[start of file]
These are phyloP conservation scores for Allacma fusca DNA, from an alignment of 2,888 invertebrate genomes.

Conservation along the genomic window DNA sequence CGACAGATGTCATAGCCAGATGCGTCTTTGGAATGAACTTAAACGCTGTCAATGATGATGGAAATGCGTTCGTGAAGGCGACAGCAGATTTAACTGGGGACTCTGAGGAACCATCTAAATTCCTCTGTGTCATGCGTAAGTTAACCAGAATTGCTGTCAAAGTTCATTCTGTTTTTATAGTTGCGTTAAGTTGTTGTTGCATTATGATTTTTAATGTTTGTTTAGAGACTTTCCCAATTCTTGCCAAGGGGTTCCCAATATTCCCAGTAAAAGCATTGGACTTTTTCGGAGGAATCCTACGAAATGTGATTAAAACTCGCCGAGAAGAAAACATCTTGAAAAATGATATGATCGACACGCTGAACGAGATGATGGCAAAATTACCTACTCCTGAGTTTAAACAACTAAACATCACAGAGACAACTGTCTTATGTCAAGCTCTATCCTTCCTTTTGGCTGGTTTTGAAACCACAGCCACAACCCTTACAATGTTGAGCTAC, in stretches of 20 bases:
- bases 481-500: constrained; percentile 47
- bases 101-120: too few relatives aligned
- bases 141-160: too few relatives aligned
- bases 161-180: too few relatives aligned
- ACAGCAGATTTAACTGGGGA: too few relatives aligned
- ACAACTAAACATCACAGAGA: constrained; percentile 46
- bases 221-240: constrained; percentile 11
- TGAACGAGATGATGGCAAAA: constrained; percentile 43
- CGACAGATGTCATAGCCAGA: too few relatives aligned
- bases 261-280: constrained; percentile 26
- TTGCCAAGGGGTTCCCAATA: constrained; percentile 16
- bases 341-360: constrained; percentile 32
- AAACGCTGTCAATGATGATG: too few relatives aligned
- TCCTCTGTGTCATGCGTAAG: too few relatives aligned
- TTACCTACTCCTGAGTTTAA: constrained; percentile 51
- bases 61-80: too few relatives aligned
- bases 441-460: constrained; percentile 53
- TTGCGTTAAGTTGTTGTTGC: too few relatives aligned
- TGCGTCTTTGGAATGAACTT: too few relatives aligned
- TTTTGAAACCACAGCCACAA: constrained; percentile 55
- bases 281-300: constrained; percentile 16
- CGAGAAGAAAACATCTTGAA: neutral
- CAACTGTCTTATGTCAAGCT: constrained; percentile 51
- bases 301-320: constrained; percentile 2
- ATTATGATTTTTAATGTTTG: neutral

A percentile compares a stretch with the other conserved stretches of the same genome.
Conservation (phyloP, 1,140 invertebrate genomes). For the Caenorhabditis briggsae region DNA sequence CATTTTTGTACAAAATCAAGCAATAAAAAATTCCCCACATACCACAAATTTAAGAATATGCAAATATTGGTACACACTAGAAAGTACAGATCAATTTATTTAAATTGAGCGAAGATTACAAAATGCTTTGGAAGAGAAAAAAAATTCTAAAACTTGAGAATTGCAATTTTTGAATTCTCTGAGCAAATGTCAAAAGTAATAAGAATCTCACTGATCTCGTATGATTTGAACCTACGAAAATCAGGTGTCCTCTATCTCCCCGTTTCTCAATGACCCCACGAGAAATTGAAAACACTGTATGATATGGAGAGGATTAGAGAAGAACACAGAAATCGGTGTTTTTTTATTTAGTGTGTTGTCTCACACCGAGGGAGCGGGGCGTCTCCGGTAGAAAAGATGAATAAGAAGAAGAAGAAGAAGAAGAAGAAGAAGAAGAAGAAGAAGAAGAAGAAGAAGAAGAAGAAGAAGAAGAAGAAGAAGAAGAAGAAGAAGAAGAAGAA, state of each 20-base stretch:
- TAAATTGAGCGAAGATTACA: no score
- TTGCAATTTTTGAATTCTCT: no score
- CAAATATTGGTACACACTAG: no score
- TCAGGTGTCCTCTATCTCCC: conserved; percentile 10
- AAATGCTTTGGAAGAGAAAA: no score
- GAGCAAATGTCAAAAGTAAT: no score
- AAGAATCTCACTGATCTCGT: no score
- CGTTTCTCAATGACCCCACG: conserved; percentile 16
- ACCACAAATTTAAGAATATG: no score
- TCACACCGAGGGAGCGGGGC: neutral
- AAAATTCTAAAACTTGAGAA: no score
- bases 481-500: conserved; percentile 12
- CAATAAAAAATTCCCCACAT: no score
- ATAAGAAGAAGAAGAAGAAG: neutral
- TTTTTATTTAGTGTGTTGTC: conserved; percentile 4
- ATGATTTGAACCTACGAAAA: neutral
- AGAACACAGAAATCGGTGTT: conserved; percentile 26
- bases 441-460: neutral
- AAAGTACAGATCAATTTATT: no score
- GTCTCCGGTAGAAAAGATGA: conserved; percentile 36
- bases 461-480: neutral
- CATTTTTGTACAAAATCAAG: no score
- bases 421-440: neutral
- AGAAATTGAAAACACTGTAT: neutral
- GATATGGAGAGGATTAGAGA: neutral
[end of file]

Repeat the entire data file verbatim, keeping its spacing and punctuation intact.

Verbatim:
These are phyloP conservation scores for Allacma fusca DNA, from an alignment of 2,888 invertebrate genomes.

Conservation along the genomic window DNA sequence CGACAGATGTCATAGCCAGATGCGTCTTTGGAATGAACTTAAACGCTGTCAATGATGATGGAAATGCGTTCGTGAAGGCGACAGCAGATTTAACTGGGGACTCTGAGGAACCATCTAAATTCCTCTGTGTCATGCGTAAGTTAACCAGAATTGCTGTCAAAGTTCATTCTGTTTTTATAGTTGCGTTAAGTTGTTGTTGCATTATGATTTTTAATGTTTGTTTAGAGACTTTCCCAATTCTTGCCAAGGGGTTCCCAATATTCCCAGTAAAAGCATTGGACTTTTTCGGAGGAATCCTACGAAATGTGATTAAAACTCGCCGAGAAGAAAACATCTTGAAAAATGATATGATCGACACGCTGAACGAGATGATGGCAAAATTACCTACTCCTGAGTTTAAACAACTAAACATCACAGAGACAACTGTCTTATGTCAAGCTCTATCCTTCCTTTTGGCTGGTTTTGAAACCACAGCCACAACCCTTACAATGTTGAGCTAC, in stretches of 20 bases:
- bases 481-500: constrained; percentile 47
- bases 101-120: too few relatives aligned
- bases 141-160: too few relatives aligned
- bases 161-180: too few relatives aligned
- ACAGCAGATTTAACTGGGGA: too few relatives aligned
- ACAACTAAACATCACAGAGA: constrained; percentile 46
- bases 221-240: constrained; percentile 11
- TGAACGAGATGATGGCAAAA: constrained; percentile 43
- CGACAGATGTCATAGCCAGA: too few relatives aligned
- bases 261-280: constrained; percentile 26
- TTGCCAAGGGGTTCCCAATA: constrained; percentile 16
- bases 341-360: constrained; percentile 32
- AAACGCTGTCAATGATGATG: too few relatives aligned
- TCCTCTGTGTCATGCGTAAG: too few relatives aligned
- TTACCTACTCCTGAGTTTAA: constrained; percentile 51
- bases 61-80: too few relatives aligned
- bases 441-460: constrained; percentile 53
- TTGCGTTAAGTTGTTGTTGC: too few relatives aligned
- TGCGTCTTTGGAATGAACTT: too few relatives aligned
- TTTTGAAACCACAGCCACAA: constrained; percentile 55
- bases 281-300: constrained; percentile 16
- CGAGAAGAAAACATCTTGAA: neutral
- CAACTGTCTTATGTCAAGCT: constrained; percentile 51
- bases 301-320: constrained; percentile 2
- ATTATGATTTTTAATGTTTG: neutral

A percentile compares a stretch with the other conserved stretches of the same genome.
Conservation (phyloP, 1,140 invertebrate genomes). For the Caenorhabditis briggsae region DNA sequence CATTTTTGTACAAAATCAAGCAATAAAAAATTCCCCACATACCACAAATTTAAGAATATGCAAATATTGGTACACACTAGAAAGTACAGATCAATTTATTTAAATTGAGCGAAGATTACAAAATGCTTTGGAAGAGAAAAAAAATTCTAAAACTTGAGAATTGCAATTTTTGAATTCTCTGAGCAAATGTCAAAAGTAATAAGAATCTCACTGATCTCGTATGATTTGAACCTACGAAAATCAGGTGTCCTCTATCTCCCCGTTTCTCAATGACCCCACGAGAAATTGAAAACACTGTATGATATGGAGAGGATTAGAGAAGAACACAGAAATCGGTGTTTTTTTATTTAGTGTGTTGTCTCACACCGAGGGAGCGGGGCGTCTCCGGTAGAAAAGATGAATAAGAAGAAGAAGAAGAAGAAGAAGAAGAAGAAGAAGAAGAAGAAGAAGAAGAAGAAGAAGAAGAAGAAGAAGAAGAAGAAGAAGAAGAAGAAGAAGAA, state of each 20-base stretch:
- TAAATTGAGCGAAGATTACA: no score
- TTGCAATTTTTGAATTCTCT: no score
- CAAATATTGGTACACACTAG: no score
- TCAGGTGTCCTCTATCTCCC: conserved; percentile 10
- AAATGCTTTGGAAGAGAAAA: no score
- GAGCAAATGTCAAAAGTAAT: no score
- AAGAATCTCACTGATCTCGT: no score
- CGTTTCTCAATGACCCCACG: conserved; percentile 16
- ACCACAAATTTAAGAATATG: no score
- TCACACCGAGGGAGCGGGGC: neutral
- AAAATTCTAAAACTTGAGAA: no score
- bases 481-500: conserved; percentile 12
- CAATAAAAAATTCCCCACAT: no score
- ATAAGAAGAAGAAGAAGAAG: neutral
- TTTTTATTTAGTGTGTTGTC: conserved; percentile 4
- ATGATTTGAACCTACGAAAA: neutral
- AGAACACAGAAATCGGTGTT: conserved; percentile 26
- bases 441-460: neutral
- AAAGTACAGATCAATTTATT: no score
- GTCTCCGGTAGAAAAGATGA: conserved; percentile 36
- bases 461-480: neutral
- CATTTTTGTACAAAATCAAG: no score
- bases 421-440: neutral
- AGAAATTGAAAACACTGTAT: neutral
- GATATGGAGAGGATTAGAGA: neutral